Ifo Viewpoint No. 53: Directive on Free Movement: Free Ticket to the Welfare State

Hans-Werner Sinn
Munich, 8 July 2004

Just in time for the Constitutional Summit in June and for EU accession of the Eastern European countries, the new EU Directive on Freedom of Movement, which had been passed by the European Parliament on 10 March 2004, became effective on 29 April 2004. It will have to be translated into national law within a period of two years. The directive will facilitate and make uniform the migration of non-working EU citizens between the countries of the Community, and it anticipates and makes concrete the rights proposed in Article II-34 of the draft constitution for immigration into the welfare state.

Heretofore, only employed and self-employed EU citizens had the right to reside freely in other EU countries and be included in their welfare systems. This will change now. According to the Directive, every EU citizen will have the right to a residence permit for up to five years in any Member State and thereafter he will receive the right to permanent residence. Even inactive immigrants will, in principle, be eligible for social welfare, just like nationals, although there are safeguards to limit the abuse of the system during the first five years.

The only safeguard that the new directive contains against the direct immigration into the welfare state is proof of health insurance protection and the requirement of “resources” that must be shown when a residence permit is requested. These resources are calculated to last for the intended duration of the stay. They are to prevent the immigrant from claiming welfare assistance.

It is not at all clear what exactly is meant by resources. According to the preamble, the state cannot cite insufficient assets as a reason for refusing a residence permit. This would be inadmissible discrimination. The resource requirement must be tailored to the individual circumstances of the immigrant.

Whatever the required resources may be: Those concerned will find ways to prove them. One can already imagine how fast the required funds will circulate between the accounts of some immigrant groups.

The welfare state must make its services available if the immigrant loses his funds after having entered and received a residence permit. Only “unreasonable” claims can be refused, and the state bears the responsibility for proving unreasonableness. The duration of the residence permit may not be shortened because the immigrant becomes needy during his stay and claims welfare assistance. Once in, he is in. The welfare state cannot easily get rid of him.

Moreover, there are no safeguards against welfare claims after five years of residence. When the waiting period is over, the migrant has the right of permanent residence even if he has no health insurance and no resources to live on. He will then be fully eligible for welfare payments.

The incentives to make use of the new freedom of movement will be enormous for Eastern Europeans. Today the Slovak wage rate is one seventh of the German rate and a fifth of west German social assistance for a family of four. This will not change very quickly. Even if the wage convergence of Eastern Europe, at 2% per year, is twice as fast in the future as it was in Western Europe, the Slovak wage will reach only 40% of the west German wage by 2020.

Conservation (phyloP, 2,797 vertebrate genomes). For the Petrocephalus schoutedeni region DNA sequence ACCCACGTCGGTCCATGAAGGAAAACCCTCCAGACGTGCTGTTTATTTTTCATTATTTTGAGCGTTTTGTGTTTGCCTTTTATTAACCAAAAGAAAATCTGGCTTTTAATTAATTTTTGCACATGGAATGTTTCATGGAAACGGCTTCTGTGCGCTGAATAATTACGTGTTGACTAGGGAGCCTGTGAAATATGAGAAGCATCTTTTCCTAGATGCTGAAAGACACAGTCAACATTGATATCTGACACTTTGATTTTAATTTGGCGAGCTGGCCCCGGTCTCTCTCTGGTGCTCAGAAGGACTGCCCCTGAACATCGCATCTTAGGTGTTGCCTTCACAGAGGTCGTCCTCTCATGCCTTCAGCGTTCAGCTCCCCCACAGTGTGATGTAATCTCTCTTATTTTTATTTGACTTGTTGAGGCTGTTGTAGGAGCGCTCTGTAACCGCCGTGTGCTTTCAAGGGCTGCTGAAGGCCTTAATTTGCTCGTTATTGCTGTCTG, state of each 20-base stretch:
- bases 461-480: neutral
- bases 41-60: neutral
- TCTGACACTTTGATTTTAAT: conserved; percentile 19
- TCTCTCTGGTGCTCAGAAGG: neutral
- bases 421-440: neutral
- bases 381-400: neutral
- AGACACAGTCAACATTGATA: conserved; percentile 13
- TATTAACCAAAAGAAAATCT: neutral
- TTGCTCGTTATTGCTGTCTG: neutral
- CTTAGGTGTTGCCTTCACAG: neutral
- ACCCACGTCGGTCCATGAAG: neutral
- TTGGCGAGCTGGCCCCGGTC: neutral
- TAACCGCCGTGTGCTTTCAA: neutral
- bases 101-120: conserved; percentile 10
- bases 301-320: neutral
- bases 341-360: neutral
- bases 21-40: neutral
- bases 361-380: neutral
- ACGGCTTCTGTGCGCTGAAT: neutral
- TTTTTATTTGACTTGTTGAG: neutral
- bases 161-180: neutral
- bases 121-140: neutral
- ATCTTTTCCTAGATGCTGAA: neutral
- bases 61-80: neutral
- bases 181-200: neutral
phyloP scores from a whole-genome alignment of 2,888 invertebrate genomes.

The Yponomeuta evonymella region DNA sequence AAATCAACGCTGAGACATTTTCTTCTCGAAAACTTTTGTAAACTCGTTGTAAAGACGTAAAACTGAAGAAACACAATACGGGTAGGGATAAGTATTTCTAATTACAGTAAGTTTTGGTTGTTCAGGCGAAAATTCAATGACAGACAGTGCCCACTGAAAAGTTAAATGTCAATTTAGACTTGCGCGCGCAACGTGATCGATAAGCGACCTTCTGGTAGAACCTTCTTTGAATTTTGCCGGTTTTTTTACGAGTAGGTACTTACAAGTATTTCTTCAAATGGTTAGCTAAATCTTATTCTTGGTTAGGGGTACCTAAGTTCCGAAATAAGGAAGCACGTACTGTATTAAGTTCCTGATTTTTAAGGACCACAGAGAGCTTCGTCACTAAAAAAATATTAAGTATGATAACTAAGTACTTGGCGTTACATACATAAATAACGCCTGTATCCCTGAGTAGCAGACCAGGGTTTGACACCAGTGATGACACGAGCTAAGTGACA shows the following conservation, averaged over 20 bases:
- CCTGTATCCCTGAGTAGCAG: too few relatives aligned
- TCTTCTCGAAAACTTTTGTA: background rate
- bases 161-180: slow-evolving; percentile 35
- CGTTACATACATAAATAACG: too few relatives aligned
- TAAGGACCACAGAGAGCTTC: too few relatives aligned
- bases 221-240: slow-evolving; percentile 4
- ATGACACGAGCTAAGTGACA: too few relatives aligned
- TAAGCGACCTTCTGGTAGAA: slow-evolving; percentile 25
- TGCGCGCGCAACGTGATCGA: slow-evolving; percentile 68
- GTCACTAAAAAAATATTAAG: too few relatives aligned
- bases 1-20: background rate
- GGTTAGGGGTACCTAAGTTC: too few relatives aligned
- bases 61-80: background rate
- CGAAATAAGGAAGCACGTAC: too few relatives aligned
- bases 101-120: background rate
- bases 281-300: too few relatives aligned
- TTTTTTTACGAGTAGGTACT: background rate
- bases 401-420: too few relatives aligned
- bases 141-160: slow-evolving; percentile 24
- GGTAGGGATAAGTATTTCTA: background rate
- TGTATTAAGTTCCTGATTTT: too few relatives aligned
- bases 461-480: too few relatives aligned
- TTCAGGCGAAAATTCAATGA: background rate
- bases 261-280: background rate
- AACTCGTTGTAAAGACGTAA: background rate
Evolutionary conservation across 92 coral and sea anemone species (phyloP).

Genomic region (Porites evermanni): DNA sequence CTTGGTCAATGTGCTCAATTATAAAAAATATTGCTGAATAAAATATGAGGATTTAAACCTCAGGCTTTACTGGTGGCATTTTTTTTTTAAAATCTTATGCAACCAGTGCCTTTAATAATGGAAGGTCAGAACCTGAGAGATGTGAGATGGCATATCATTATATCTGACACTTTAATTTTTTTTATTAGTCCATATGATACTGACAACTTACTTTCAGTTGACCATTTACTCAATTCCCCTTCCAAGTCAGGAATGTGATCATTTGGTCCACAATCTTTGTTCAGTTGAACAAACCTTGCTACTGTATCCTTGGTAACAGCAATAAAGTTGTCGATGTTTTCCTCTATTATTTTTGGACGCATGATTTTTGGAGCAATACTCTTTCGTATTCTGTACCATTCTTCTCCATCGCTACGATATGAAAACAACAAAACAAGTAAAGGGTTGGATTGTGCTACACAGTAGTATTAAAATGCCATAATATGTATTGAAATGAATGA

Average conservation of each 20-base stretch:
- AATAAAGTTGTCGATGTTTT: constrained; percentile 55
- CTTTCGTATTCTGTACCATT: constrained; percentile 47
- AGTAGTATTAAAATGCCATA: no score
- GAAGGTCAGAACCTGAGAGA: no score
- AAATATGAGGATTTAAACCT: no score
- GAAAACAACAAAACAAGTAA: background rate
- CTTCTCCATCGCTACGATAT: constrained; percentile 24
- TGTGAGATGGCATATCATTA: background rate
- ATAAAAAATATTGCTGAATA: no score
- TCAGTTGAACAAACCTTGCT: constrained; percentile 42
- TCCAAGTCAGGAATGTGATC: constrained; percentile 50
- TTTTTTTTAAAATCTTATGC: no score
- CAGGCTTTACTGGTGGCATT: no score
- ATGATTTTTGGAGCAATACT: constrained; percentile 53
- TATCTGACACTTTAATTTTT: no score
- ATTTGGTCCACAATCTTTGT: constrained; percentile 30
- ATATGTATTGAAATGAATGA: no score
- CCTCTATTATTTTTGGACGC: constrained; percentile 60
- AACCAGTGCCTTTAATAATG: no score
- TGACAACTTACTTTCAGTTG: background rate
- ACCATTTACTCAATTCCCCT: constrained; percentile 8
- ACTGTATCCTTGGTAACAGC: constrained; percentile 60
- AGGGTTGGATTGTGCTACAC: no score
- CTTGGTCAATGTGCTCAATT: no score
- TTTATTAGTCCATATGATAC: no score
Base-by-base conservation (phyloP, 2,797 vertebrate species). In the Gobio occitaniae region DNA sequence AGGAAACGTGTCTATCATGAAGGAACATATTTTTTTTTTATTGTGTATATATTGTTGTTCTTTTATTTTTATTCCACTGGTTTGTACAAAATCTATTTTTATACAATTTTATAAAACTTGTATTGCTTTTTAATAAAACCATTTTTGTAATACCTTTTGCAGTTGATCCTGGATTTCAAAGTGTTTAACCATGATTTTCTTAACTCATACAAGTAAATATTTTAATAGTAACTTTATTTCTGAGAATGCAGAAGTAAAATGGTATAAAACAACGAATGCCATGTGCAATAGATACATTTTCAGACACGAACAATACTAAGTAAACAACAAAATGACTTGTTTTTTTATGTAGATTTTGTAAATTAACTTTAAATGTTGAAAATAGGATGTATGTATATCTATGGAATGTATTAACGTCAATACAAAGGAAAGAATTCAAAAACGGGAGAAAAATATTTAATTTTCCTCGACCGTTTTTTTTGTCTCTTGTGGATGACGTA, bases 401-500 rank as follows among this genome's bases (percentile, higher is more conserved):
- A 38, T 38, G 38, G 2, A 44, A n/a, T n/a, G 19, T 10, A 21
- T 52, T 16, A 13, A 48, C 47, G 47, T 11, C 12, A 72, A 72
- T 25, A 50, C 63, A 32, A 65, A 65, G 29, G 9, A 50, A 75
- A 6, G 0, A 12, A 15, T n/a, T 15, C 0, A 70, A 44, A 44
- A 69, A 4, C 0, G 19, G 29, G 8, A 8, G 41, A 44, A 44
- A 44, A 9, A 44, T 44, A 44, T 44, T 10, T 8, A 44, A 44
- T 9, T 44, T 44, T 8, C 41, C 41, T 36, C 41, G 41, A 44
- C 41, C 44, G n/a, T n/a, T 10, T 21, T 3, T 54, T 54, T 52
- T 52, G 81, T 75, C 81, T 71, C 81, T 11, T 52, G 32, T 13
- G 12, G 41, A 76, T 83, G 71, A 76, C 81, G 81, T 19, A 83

Some countries like Germany or Austria have opted for a prohibition of labour migration during a transition period that is initially set at two years and may be extended up to 2010. However, this prohibition does not apply to self-employed and non-working persons. Germany, which in the past has absorbed two thirds of all East Europeans entering the EU, will in all likelihood be the primary target of the welfare migration that the new EU directive will trigger in two years’ time. Just as the Berlin taxi market is currently being taken over by small Polish enterpreneurs, Germany must prepare itself for poverty immigration from the far ends of Poland and the Slovak Republic.

This is truly grotesque. Immigration of working people is made more difficult in Germany, and immigration of non-working people is facilitated. Two more reasons for German companies to leave and relocate in Eastern Europe or elsewhere. The marginal groups of Slovak society will now be able to come to Germany, and the German automobile industry will relocate an increasing part of its production capacity to Bratislava. No wonder that the Slovak Republic fares well with a corporate tax rate of only 19%, while Mr. Eichel has sleepless nights despite his high tax rates.

The consequence of immigration into the West European welfare states will be an erosion of these states themselves. The states will reduce their services in a competition of deterrence, because none of them wants to become a destination for welfare migrants. There will be one cut of welfare benefits after another, and in the end Europe's social welfare will resemble that of the United States.

This outcome can still be averted, but toward this end another constitution would have to be agreed, one that would grant the right to free movement within the EU but not the right to immigrate into the welfare state. The home country would have to remain responsible for the welfare services to non-working immigrants. Maybe there will be a new chance for Europe after the British referendum.

Hans-Werner Sinn
Professor of Economics and Public Finance
President of the Ifo Institute

Published under the title "Freifahrt in den Sozialstaat", Süddeutsche Zeitung, 25th May 2004, p. 20.